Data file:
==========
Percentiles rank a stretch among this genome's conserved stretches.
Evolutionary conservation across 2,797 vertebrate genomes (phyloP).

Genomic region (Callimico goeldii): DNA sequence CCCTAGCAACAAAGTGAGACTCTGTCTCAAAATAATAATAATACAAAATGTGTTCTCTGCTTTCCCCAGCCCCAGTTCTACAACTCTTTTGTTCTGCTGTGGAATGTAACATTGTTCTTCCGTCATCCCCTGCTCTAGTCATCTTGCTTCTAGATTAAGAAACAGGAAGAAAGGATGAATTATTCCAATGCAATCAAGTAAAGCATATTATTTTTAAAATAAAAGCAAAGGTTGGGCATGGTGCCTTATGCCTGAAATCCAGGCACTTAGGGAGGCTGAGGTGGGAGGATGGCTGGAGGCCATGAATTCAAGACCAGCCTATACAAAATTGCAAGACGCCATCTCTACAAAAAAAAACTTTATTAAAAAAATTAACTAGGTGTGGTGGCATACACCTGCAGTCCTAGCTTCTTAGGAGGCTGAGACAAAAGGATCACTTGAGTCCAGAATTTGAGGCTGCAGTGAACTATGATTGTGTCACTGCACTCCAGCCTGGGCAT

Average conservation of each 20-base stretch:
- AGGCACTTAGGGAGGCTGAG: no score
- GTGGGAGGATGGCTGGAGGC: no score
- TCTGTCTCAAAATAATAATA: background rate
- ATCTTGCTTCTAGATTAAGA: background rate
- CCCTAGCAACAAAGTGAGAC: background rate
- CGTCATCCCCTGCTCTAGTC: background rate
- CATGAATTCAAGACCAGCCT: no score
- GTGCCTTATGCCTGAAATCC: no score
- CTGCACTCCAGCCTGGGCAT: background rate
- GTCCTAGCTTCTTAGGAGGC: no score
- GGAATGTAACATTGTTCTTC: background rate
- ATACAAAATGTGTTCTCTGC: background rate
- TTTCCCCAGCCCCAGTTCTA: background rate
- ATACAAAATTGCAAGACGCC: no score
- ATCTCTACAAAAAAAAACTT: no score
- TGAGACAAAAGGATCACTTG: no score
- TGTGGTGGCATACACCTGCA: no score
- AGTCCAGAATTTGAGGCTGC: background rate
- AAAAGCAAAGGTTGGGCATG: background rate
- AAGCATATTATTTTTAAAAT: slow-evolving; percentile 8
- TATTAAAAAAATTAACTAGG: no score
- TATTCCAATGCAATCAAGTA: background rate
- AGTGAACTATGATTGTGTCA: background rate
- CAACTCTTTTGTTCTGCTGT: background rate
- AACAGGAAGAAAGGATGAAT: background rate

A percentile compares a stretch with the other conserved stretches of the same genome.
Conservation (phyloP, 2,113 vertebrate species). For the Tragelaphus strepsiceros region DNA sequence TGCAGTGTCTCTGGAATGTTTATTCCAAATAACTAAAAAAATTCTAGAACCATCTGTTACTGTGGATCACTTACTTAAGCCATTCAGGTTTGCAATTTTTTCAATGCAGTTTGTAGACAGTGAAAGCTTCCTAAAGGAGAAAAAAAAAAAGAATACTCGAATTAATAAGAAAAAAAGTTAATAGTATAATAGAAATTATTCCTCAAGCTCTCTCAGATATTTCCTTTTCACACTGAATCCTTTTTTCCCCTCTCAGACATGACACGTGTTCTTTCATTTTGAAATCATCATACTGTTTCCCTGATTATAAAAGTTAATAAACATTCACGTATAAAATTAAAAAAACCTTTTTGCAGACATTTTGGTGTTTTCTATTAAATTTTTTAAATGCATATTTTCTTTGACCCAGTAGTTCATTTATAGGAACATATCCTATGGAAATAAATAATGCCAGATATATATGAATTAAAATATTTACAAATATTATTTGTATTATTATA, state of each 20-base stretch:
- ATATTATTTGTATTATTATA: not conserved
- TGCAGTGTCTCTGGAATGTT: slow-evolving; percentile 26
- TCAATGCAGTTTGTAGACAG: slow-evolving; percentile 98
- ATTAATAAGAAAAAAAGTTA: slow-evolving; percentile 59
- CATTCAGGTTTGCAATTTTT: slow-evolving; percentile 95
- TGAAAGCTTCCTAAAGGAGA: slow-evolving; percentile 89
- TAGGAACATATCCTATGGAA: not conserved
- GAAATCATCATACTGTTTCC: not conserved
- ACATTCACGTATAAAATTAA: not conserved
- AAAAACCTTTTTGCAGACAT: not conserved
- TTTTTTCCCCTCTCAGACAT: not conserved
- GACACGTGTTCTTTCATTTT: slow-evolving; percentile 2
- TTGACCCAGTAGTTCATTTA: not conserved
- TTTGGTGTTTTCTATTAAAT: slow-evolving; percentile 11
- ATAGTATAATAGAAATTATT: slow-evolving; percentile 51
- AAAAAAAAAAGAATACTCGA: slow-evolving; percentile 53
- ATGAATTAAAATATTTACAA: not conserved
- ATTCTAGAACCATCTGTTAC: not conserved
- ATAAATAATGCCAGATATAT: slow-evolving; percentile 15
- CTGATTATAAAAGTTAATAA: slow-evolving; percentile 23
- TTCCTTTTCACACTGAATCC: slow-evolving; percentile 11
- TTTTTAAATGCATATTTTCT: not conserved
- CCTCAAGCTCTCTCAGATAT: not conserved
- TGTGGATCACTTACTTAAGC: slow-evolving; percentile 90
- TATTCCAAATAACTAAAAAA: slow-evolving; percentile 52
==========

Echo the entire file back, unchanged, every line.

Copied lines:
Percentiles rank a stretch among this genome's conserved stretches.
Evolutionary conservation across 2,797 vertebrate genomes (phyloP).

Genomic region (Callimico goeldii): DNA sequence CCCTAGCAACAAAGTGAGACTCTGTCTCAAAATAATAATAATACAAAATGTGTTCTCTGCTTTCCCCAGCCCCAGTTCTACAACTCTTTTGTTCTGCTGTGGAATGTAACATTGTTCTTCCGTCATCCCCTGCTCTAGTCATCTTGCTTCTAGATTAAGAAACAGGAAGAAAGGATGAATTATTCCAATGCAATCAAGTAAAGCATATTATTTTTAAAATAAAAGCAAAGGTTGGGCATGGTGCCTTATGCCTGAAATCCAGGCACTTAGGGAGGCTGAGGTGGGAGGATGGCTGGAGGCCATGAATTCAAGACCAGCCTATACAAAATTGCAAGACGCCATCTCTACAAAAAAAAACTTTATTAAAAAAATTAACTAGGTGTGGTGGCATACACCTGCAGTCCTAGCTTCTTAGGAGGCTGAGACAAAAGGATCACTTGAGTCCAGAATTTGAGGCTGCAGTGAACTATGATTGTGTCACTGCACTCCAGCCTGGGCAT

Average conservation of each 20-base stretch:
- AGGCACTTAGGGAGGCTGAG: no score
- GTGGGAGGATGGCTGGAGGC: no score
- TCTGTCTCAAAATAATAATA: background rate
- ATCTTGCTTCTAGATTAAGA: background rate
- CCCTAGCAACAAAGTGAGAC: background rate
- CGTCATCCCCTGCTCTAGTC: background rate
- CATGAATTCAAGACCAGCCT: no score
- GTGCCTTATGCCTGAAATCC: no score
- CTGCACTCCAGCCTGGGCAT: background rate
- GTCCTAGCTTCTTAGGAGGC: no score
- GGAATGTAACATTGTTCTTC: background rate
- ATACAAAATGTGTTCTCTGC: background rate
- TTTCCCCAGCCCCAGTTCTA: background rate
- ATACAAAATTGCAAGACGCC: no score
- ATCTCTACAAAAAAAAACTT: no score
- TGAGACAAAAGGATCACTTG: no score
- TGTGGTGGCATACACCTGCA: no score
- AGTCCAGAATTTGAGGCTGC: background rate
- AAAAGCAAAGGTTGGGCATG: background rate
- AAGCATATTATTTTTAAAAT: slow-evolving; percentile 8
- TATTAAAAAAATTAACTAGG: no score
- TATTCCAATGCAATCAAGTA: background rate
- AGTGAACTATGATTGTGTCA: background rate
- CAACTCTTTTGTTCTGCTGT: background rate
- AACAGGAAGAAAGGATGAAT: background rate

A percentile compares a stretch with the other conserved stretches of the same genome.
Conservation (phyloP, 2,113 vertebrate species). For the Tragelaphus strepsiceros region DNA sequence TGCAGTGTCTCTGGAATGTTTATTCCAAATAACTAAAAAAATTCTAGAACCATCTGTTACTGTGGATCACTTACTTAAGCCATTCAGGTTTGCAATTTTTTCAATGCAGTTTGTAGACAGTGAAAGCTTCCTAAAGGAGAAAAAAAAAAAGAATACTCGAATTAATAAGAAAAAAAGTTAATAGTATAATAGAAATTATTCCTCAAGCTCTCTCAGATATTTCCTTTTCACACTGAATCCTTTTTTCCCCTCTCAGACATGACACGTGTTCTTTCATTTTGAAATCATCATACTGTTTCCCTGATTATAAAAGTTAATAAACATTCACGTATAAAATTAAAAAAACCTTTTTGCAGACATTTTGGTGTTTTCTATTAAATTTTTTAAATGCATATTTTCTTTGACCCAGTAGTTCATTTATAGGAACATATCCTATGGAAATAAATAATGCCAGATATATATGAATTAAAATATTTACAAATATTATTTGTATTATTATA, state of each 20-base stretch:
- ATATTATTTGTATTATTATA: not conserved
- TGCAGTGTCTCTGGAATGTT: slow-evolving; percentile 26
- TCAATGCAGTTTGTAGACAG: slow-evolving; percentile 98
- ATTAATAAGAAAAAAAGTTA: slow-evolving; percentile 59
- CATTCAGGTTTGCAATTTTT: slow-evolving; percentile 95
- TGAAAGCTTCCTAAAGGAGA: slow-evolving; percentile 89
- TAGGAACATATCCTATGGAA: not conserved
- GAAATCATCATACTGTTTCC: not conserved
- ACATTCACGTATAAAATTAA: not conserved
- AAAAACCTTTTTGCAGACAT: not conserved
- TTTTTTCCCCTCTCAGACAT: not conserved
- GACACGTGTTCTTTCATTTT: slow-evolving; percentile 2
- TTGACCCAGTAGTTCATTTA: not conserved
- TTTGGTGTTTTCTATTAAAT: slow-evolving; percentile 11
- ATAGTATAATAGAAATTATT: slow-evolving; percentile 51
- AAAAAAAAAAGAATACTCGA: slow-evolving; percentile 53
- ATGAATTAAAATATTTACAA: not conserved
- ATTCTAGAACCATCTGTTAC: not conserved
- ATAAATAATGCCAGATATAT: slow-evolving; percentile 15
- CTGATTATAAAAGTTAATAA: slow-evolving; percentile 23
- TTCCTTTTCACACTGAATCC: slow-evolving; percentile 11
- TTTTTAAATGCATATTTTCT: not conserved
- CCTCAAGCTCTCTCAGATAT: not conserved
- TGTGGATCACTTACTTAAGC: slow-evolving; percentile 90
- TATTCCAAATAACTAAAAAA: slow-evolving; percentile 52